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From CBS News:

Exercise not only keeps your body fit, but it can also keep an aging mind in shape.

A new study published on April 23 in the Archives of Internal Medicine shows that using a senior's exercise program - especially those that focus on resistance training - may be able to slow dementia. Exercise improved executive cognitive processes of selective attention, conflict resolution and associative memory, and problems in these areas are "robust predictors" of mild cognitive impairment that lead to dementia, the researchers said.

"There is much debate as to whether cognitive function can be improved once there is noticeable impairment," study author Dr. Teresa Liu-Ambrose, principal investigator with the Centre for Hip Health and Mobility and the Brain Research Centre at Vancouver Coastal Health and University of British Colombia, said in a university press release. "What our results show is that resistance training can indeed improve both your cognitive performance and your brain function. What is key is that the training will improve two processes that are highly sensitive to the effects of aging and neurodegeneration - executive function and associative memory - functions which are often impaired in early stages of Alzheimer's disease."

"There is much debate as to whether cognitive function can be improved once there is noticeable impairment," study author Dr. Teresa Liu-Ambrose, principal investigator with the Centre for Hip Health and Mobility and the Brain Research Centre at Vancouver Coastal Health and University of British Colombia, said in a university press release. "What our results show is that resistance training can indeed improve both your cognitive performance and your brain function. What is key is that the training will improve two processes that are highly sensitive to the effects of aging and neurodegeneration - executive function and associative memory - functions which are often impaired in early stages of Alzheimer's disease."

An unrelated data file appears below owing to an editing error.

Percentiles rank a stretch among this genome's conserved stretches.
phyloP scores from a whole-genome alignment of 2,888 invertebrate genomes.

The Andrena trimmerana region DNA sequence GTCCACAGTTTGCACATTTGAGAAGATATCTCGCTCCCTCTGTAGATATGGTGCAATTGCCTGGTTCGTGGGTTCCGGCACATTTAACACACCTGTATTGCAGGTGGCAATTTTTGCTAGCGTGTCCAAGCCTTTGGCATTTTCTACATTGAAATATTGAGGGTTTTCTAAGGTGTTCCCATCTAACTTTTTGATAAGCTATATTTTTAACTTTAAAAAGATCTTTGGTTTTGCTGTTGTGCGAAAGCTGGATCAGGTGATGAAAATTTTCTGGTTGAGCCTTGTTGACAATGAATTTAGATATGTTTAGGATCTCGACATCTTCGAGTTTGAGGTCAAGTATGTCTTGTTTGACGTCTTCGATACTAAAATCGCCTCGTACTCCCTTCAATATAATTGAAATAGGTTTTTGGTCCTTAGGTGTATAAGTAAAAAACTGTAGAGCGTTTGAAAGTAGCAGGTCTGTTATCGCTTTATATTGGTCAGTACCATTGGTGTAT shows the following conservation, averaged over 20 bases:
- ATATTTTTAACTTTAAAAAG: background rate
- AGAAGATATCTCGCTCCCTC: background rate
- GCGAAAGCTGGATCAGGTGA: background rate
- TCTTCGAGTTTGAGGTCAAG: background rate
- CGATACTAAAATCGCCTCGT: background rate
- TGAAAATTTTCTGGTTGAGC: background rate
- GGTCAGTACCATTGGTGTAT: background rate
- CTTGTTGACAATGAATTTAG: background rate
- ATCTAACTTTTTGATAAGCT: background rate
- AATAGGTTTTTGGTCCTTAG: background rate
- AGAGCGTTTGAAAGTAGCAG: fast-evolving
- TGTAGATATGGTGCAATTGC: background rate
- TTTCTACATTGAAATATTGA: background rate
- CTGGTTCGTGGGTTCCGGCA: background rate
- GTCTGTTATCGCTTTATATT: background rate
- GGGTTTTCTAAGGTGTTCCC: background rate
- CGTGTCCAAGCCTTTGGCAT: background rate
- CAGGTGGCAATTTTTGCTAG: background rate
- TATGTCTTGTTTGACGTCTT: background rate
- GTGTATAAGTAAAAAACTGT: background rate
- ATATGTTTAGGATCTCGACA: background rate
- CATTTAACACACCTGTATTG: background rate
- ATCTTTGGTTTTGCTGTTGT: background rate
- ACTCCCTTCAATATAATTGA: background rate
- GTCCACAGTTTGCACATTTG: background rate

Dementia is a blanket term for a group of cognitive disorders that usually involve memory impairment, according to the Centers of Disease Control and Prevention. Alzheimer's disease is perhaps the most common form of dementia, with 5.3 million Americans currently living with the disease. It is the sixth leading cause of death in the U.S. and the fifth leading case in people 65 and older. It usually develops in people who are 60 and older. Starting at age 65, the risk doubles every five years.

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